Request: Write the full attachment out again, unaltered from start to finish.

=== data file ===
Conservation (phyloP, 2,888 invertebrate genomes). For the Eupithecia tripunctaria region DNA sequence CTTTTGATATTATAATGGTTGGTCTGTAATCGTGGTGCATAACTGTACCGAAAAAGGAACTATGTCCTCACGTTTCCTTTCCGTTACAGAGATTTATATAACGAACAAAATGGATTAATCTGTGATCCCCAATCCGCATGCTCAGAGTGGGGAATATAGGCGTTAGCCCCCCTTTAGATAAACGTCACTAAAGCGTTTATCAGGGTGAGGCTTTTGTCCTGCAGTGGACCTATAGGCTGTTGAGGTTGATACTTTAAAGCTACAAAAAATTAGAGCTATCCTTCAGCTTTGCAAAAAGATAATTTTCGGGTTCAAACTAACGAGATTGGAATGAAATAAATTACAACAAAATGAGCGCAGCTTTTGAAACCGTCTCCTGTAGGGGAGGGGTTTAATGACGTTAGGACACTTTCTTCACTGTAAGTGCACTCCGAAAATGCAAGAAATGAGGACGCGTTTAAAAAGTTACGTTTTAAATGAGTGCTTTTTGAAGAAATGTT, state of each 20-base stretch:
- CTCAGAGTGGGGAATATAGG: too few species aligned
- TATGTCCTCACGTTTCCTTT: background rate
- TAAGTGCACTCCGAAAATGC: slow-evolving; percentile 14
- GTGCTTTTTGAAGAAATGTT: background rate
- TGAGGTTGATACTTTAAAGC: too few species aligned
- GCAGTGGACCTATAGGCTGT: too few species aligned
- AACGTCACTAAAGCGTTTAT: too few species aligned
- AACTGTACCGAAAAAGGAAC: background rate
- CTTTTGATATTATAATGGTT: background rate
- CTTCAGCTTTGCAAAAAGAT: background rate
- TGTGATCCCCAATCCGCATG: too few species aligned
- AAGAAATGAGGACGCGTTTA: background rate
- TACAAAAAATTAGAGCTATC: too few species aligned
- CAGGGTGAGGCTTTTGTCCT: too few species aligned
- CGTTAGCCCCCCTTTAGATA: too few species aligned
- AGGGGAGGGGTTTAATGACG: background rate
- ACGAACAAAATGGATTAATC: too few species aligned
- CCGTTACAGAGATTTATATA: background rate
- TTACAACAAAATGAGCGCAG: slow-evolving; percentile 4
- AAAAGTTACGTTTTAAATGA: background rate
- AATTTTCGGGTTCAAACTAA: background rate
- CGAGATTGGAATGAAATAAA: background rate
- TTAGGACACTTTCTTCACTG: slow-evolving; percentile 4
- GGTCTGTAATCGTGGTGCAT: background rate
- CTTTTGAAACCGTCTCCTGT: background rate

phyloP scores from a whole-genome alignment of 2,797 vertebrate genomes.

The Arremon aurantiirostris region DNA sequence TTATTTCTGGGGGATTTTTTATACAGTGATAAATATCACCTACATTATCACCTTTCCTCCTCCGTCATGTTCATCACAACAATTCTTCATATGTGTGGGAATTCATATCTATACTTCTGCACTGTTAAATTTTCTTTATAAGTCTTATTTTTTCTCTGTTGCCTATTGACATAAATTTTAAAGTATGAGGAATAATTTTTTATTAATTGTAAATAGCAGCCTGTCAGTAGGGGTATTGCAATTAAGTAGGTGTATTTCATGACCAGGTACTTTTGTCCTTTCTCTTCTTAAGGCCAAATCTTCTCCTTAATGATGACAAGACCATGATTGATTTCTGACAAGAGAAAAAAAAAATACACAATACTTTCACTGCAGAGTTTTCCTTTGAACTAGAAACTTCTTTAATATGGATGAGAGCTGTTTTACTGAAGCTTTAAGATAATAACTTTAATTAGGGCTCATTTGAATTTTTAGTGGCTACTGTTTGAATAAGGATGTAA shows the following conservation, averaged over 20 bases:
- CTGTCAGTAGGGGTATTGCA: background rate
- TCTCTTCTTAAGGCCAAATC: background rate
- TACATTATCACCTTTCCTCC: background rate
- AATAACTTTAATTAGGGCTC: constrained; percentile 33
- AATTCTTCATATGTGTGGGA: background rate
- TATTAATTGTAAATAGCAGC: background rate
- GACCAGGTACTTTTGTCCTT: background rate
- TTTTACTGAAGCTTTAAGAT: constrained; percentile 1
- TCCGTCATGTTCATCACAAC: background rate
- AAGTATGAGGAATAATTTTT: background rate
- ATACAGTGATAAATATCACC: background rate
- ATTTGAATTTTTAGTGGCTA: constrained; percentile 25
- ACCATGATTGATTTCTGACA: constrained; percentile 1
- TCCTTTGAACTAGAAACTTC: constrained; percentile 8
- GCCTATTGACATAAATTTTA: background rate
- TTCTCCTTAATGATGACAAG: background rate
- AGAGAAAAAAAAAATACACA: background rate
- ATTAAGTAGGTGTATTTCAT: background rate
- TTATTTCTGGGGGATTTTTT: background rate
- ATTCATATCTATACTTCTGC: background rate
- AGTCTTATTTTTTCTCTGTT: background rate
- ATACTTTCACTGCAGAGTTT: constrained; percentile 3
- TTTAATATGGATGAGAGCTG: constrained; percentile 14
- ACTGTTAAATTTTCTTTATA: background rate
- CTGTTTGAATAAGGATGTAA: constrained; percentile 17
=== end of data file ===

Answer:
Conservation (phyloP, 2,888 invertebrate genomes). For the Eupithecia tripunctaria region DNA sequence CTTTTGATATTATAATGGTTGGTCTGTAATCGTGGTGCATAACTGTACCGAAAAAGGAACTATGTCCTCACGTTTCCTTTCCGTTACAGAGATTTATATAACGAACAAAATGGATTAATCTGTGATCCCCAATCCGCATGCTCAGAGTGGGGAATATAGGCGTTAGCCCCCCTTTAGATAAACGTCACTAAAGCGTTTATCAGGGTGAGGCTTTTGTCCTGCAGTGGACCTATAGGCTGTTGAGGTTGATACTTTAAAGCTACAAAAAATTAGAGCTATCCTTCAGCTTTGCAAAAAGATAATTTTCGGGTTCAAACTAACGAGATTGGAATGAAATAAATTACAACAAAATGAGCGCAGCTTTTGAAACCGTCTCCTGTAGGGGAGGGGTTTAATGACGTTAGGACACTTTCTTCACTGTAAGTGCACTCCGAAAATGCAAGAAATGAGGACGCGTTTAAAAAGTTACGTTTTAAATGAGTGCTTTTTGAAGAAATGTT, state of each 20-base stretch:
- CTCAGAGTGGGGAATATAGG: too few species aligned
- TATGTCCTCACGTTTCCTTT: background rate
- TAAGTGCACTCCGAAAATGC: slow-evolving; percentile 14
- GTGCTTTTTGAAGAAATGTT: background rate
- TGAGGTTGATACTTTAAAGC: too few species aligned
- GCAGTGGACCTATAGGCTGT: too few species aligned
- AACGTCACTAAAGCGTTTAT: too few species aligned
- AACTGTACCGAAAAAGGAAC: background rate
- CTTTTGATATTATAATGGTT: background rate
- CTTCAGCTTTGCAAAAAGAT: background rate
- TGTGATCCCCAATCCGCATG: too few species aligned
- AAGAAATGAGGACGCGTTTA: background rate
- TACAAAAAATTAGAGCTATC: too few species aligned
- CAGGGTGAGGCTTTTGTCCT: too few species aligned
- CGTTAGCCCCCCTTTAGATA: too few species aligned
- AGGGGAGGGGTTTAATGACG: background rate
- ACGAACAAAATGGATTAATC: too few species aligned
- CCGTTACAGAGATTTATATA: background rate
- TTACAACAAAATGAGCGCAG: slow-evolving; percentile 4
- AAAAGTTACGTTTTAAATGA: background rate
- AATTTTCGGGTTCAAACTAA: background rate
- CGAGATTGGAATGAAATAAA: background rate
- TTAGGACACTTTCTTCACTG: slow-evolving; percentile 4
- GGTCTGTAATCGTGGTGCAT: background rate
- CTTTTGAAACCGTCTCCTGT: background rate

phyloP scores from a whole-genome alignment of 2,797 vertebrate genomes.

The Arremon aurantiirostris region DNA sequence TTATTTCTGGGGGATTTTTTATACAGTGATAAATATCACCTACATTATCACCTTTCCTCCTCCGTCATGTTCATCACAACAATTCTTCATATGTGTGGGAATTCATATCTATACTTCTGCACTGTTAAATTTTCTTTATAAGTCTTATTTTTTCTCTGTTGCCTATTGACATAAATTTTAAAGTATGAGGAATAATTTTTTATTAATTGTAAATAGCAGCCTGTCAGTAGGGGTATTGCAATTAAGTAGGTGTATTTCATGACCAGGTACTTTTGTCCTTTCTCTTCTTAAGGCCAAATCTTCTCCTTAATGATGACAAGACCATGATTGATTTCTGACAAGAGAAAAAAAAAATACACAATACTTTCACTGCAGAGTTTTCCTTTGAACTAGAAACTTCTTTAATATGGATGAGAGCTGTTTTACTGAAGCTTTAAGATAATAACTTTAATTAGGGCTCATTTGAATTTTTAGTGGCTACTGTTTGAATAAGGATGTAA shows the following conservation, averaged over 20 bases:
- CTGTCAGTAGGGGTATTGCA: background rate
- TCTCTTCTTAAGGCCAAATC: background rate
- TACATTATCACCTTTCCTCC: background rate
- AATAACTTTAATTAGGGCTC: constrained; percentile 33
- AATTCTTCATATGTGTGGGA: background rate
- TATTAATTGTAAATAGCAGC: background rate
- GACCAGGTACTTTTGTCCTT: background rate
- TTTTACTGAAGCTTTAAGAT: constrained; percentile 1
- TCCGTCATGTTCATCACAAC: background rate
- AAGTATGAGGAATAATTTTT: background rate
- ATACAGTGATAAATATCACC: background rate
- ATTTGAATTTTTAGTGGCTA: constrained; percentile 25
- ACCATGATTGATTTCTGACA: constrained; percentile 1
- TCCTTTGAACTAGAAACTTC: constrained; percentile 8
- GCCTATTGACATAAATTTTA: background rate
- TTCTCCTTAATGATGACAAG: background rate
- AGAGAAAAAAAAAATACACA: background rate
- ATTAAGTAGGTGTATTTCAT: background rate
- TTATTTCTGGGGGATTTTTT: background rate
- ATTCATATCTATACTTCTGC: background rate
- AGTCTTATTTTTTCTCTGTT: background rate
- ATACTTTCACTGCAGAGTTT: constrained; percentile 3
- TTTAATATGGATGAGAGCTG: constrained; percentile 14
- ACTGTTAAATTTTCTTTATA: background rate
- CTGTTTGAATAAGGATGTAA: constrained; percentile 17